Destination: A day in Andong (Andong City Tour)

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A day in most smaller Korean cities can be spent exploring by yourself or joining a group city tour. With only a day in Andong, and a desire to see as much as possible, I opted for the city tour. The tour leaves at 10am from the Andong bus terminal, which is just a kilometer or so from the train station. Only one tour a day is offered, and will be one of two possible tours based on the day (explained later).

A day in most smaller Korean cities can be spent exploring by yourself or joining a group city tour. With only a day in Andong, and a desire to see as much as possible, I opted for the city tour. The tour leaves at 10am from the Andong bus terminal, which is just a kilometer or so from the train station. Only one tour a day is offered, and will be one of two possible tours based on the day (explained later).

Welcome to Andong – population 185,000; home to several Korean cultural and folk traditions, including wooden masks, Andong soju (45% alcohol, yet supposedly doesn’t give you a hangover), and a papermaking factory.

Our fearless leader drove up with this van – and waved us in. His English skills were pretty slim, making me believe he escorts far more domestic than foreign tourists.

Our first stop is 월영교 (Weolyeonggyo) – also known the Moonlight Bridge. Coming during the day means the moonlight is a little hard to spot. Its claim to fame is length – at 387 meters long, it’s the nation’s longest walking bridge. It’s also made entirely of pine – some interesting trivia for those trivia buffs out there.

A pavilion in the center of the river gives you a rest while crossing, if you need it.

We were the only people on the tour leaving from the bus terminal, but we caught up with several Koreans after seeing the bridge. Our next stop – a seven-storied brick pagoda:

It’s National Treasure #16 and the oldest brick pagoda in Korea. According to the nearby sign, tiles used to be laid on the roof, indicating a wooden pagoda used to exist in the same spot. The pagoda was repaired in 1487, when a portion of Beopheungsa (Beopheung Temple) remained nearby.

One of the corners of the pagoda’s base, showing the Devas and Deva Kings.

Our next stop: the Traditional Cultural Contents Museum (also called the Museum for Digitized Contents of Andong Traditional Culture).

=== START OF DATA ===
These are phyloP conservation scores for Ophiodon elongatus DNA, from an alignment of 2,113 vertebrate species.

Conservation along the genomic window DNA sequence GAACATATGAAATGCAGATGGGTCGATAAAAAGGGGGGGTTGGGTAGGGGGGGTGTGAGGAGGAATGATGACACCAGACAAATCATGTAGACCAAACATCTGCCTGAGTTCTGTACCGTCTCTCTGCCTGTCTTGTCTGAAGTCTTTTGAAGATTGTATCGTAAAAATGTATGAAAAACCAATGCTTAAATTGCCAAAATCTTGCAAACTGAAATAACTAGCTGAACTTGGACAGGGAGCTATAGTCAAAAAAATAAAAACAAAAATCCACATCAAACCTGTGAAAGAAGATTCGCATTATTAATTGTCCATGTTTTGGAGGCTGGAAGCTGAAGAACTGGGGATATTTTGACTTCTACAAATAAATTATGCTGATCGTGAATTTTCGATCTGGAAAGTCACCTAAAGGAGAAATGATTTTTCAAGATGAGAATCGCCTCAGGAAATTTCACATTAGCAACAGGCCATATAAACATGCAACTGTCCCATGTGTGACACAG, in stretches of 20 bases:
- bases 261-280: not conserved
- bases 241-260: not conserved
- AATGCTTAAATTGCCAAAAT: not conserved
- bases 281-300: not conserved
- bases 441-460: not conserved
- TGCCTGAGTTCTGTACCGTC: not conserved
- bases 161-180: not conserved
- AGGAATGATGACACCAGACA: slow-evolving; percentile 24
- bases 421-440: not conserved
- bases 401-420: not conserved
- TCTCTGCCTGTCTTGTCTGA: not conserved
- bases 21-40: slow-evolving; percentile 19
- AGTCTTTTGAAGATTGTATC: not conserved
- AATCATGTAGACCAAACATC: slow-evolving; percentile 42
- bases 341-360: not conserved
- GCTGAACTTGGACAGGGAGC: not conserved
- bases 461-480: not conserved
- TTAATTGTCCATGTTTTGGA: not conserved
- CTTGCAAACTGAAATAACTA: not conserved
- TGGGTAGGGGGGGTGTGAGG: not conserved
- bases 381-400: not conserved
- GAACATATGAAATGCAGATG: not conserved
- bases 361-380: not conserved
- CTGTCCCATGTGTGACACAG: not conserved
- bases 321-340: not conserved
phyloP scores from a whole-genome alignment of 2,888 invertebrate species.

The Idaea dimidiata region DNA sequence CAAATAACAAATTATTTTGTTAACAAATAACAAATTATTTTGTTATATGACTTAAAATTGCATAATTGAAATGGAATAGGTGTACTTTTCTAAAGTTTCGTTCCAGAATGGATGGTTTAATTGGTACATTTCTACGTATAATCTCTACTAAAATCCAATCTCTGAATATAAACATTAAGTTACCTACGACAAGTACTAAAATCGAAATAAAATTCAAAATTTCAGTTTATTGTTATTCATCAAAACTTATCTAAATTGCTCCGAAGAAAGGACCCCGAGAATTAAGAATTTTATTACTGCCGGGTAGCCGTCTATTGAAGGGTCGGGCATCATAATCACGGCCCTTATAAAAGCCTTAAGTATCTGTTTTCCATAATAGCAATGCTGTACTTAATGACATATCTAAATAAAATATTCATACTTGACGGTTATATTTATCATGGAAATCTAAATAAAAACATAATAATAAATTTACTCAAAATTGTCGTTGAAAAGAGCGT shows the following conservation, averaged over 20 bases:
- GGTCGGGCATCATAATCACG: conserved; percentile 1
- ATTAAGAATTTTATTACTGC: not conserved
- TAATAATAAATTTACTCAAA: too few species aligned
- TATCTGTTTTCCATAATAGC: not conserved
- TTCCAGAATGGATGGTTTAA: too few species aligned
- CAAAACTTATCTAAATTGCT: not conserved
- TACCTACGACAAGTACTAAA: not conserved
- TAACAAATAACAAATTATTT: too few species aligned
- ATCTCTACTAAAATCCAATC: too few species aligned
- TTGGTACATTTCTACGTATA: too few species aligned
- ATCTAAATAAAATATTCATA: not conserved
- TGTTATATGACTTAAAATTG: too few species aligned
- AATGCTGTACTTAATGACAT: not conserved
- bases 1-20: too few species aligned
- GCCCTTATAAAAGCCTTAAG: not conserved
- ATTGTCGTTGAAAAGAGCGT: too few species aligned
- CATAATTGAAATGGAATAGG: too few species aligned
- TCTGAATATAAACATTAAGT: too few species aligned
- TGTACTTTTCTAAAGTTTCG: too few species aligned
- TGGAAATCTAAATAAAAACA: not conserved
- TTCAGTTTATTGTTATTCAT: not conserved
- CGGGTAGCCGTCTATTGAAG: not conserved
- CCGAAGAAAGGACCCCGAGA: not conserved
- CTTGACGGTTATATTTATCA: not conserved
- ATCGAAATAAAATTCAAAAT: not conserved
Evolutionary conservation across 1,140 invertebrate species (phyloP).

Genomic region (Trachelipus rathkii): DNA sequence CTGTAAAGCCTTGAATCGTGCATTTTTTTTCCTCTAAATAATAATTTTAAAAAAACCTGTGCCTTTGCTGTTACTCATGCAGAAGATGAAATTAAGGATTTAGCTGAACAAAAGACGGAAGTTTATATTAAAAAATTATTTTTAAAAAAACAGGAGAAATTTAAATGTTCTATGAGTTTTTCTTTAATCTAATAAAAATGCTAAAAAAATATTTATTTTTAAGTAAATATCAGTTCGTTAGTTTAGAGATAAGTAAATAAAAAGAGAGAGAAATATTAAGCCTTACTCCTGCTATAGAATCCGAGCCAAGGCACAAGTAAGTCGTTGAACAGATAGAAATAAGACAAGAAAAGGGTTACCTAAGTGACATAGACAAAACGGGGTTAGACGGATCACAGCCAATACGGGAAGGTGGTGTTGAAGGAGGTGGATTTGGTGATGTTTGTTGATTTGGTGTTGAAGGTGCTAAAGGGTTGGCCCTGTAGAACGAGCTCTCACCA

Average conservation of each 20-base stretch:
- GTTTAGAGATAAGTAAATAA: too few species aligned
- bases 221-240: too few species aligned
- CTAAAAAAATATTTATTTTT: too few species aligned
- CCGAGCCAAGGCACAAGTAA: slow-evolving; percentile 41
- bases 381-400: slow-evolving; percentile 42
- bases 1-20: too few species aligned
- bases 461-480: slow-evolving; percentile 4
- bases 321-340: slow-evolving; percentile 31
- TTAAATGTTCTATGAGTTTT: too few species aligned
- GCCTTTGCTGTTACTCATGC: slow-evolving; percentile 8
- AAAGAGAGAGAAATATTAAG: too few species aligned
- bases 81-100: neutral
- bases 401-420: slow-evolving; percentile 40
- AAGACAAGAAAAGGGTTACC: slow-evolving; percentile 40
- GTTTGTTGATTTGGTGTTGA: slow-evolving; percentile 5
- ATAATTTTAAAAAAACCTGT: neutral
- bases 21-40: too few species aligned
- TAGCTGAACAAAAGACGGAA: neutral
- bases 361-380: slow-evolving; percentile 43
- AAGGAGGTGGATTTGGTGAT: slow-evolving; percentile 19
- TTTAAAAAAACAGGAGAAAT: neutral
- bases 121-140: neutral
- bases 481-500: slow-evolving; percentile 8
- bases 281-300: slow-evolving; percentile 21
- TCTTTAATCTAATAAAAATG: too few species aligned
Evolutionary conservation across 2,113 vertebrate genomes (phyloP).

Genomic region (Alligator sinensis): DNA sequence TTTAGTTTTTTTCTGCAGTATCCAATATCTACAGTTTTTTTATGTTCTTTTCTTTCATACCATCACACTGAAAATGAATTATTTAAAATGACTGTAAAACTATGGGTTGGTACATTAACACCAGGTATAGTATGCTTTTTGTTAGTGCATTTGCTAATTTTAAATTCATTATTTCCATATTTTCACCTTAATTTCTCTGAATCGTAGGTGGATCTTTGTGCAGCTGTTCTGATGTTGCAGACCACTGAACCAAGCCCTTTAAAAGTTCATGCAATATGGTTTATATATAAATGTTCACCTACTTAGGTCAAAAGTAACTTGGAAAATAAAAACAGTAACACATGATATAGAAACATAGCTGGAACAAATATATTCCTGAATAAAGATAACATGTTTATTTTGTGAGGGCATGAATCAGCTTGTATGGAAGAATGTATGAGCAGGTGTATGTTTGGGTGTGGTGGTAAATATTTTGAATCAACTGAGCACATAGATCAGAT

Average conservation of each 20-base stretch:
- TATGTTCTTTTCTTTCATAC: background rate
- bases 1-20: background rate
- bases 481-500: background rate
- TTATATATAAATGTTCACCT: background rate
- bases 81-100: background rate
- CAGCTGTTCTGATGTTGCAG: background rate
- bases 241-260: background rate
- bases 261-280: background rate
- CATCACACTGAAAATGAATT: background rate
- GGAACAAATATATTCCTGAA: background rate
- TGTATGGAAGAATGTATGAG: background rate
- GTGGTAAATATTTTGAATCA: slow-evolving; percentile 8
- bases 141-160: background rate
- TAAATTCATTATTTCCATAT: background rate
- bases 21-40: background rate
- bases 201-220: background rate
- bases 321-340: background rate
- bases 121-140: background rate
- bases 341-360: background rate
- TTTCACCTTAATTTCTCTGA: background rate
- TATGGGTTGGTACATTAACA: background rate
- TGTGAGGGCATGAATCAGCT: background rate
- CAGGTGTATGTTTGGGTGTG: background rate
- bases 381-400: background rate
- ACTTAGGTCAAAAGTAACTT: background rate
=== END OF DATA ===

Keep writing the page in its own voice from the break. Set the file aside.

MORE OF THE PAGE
Going from a historical site to one of the most high-tech museums I’ve ever seen. Start by registering an RFID card with your name, preferred language, and e-mail address on one of the touchscreen computers – you’ll use this card to try out the various exhibits.

One highlight of the museum is this game based on the old state examination one took to get a government position. The modern ‘exam’ involved touching a touchscreen to roll the yoonmok – a four-sided wooden stick that served as a dice – to move about a Sorry!-like board. Several spots offered a ‘roll-again’ chance if you answered a question on Confucianism or Korean sayings.

A 3-D presentation (the sign said 4-D, since the seats moved and air blew on the audience) of the battle of Gochang – a battle fought in Andong in 930 A.D. between Hubaekje and the Goryeo army led by Wanggeon, who won control of the city and renamed it Andong. The 15-minute movie had Korean audio with English subtitles, and featured more than enough action along with the plot based on history. You won’t confuse it with ‘Lord of the Rings’, but it was one of the most impressive efforts to bring Korean history to younger generations that I’ve seen.

Next stop: Hahoe Gyeomamjeongsa (하회 겸암정사) – a home built by Ryu Un-ryong (1539-1601). He wrote under his pen name ‘Gyeomam’, which he later adopted as the house’s name.


An example of the ondol system that heated the houses’ floor.

After seeing the house, we climbed a small hill near the house to take a look at the Hahoe Village, our next stop:

This is not a model, by the way – it’s the real thing, albeit view from the top of a hill several kilometers away.

After some lunch in Hahoe Village (하회마을), we meandered around the souvenir shops nearby. Andong is fairly well-known for its preservation of a traditional mask dance. The legend behind the masks? Look here for the full story – the short version involves a plague sweeping a village. A young man named Heo Doryeong is inspired / called to make 12 masks, but to keep them a secret from everyone. His maiden snuck a peek at the last one while he was making it, and the gods killed him with one mask’s jaw left unfinished. The 12 masks each represent a different character of the ancient dances.

The straw-roofed houses of the area – reconstructed, of course – but still interesting to look at.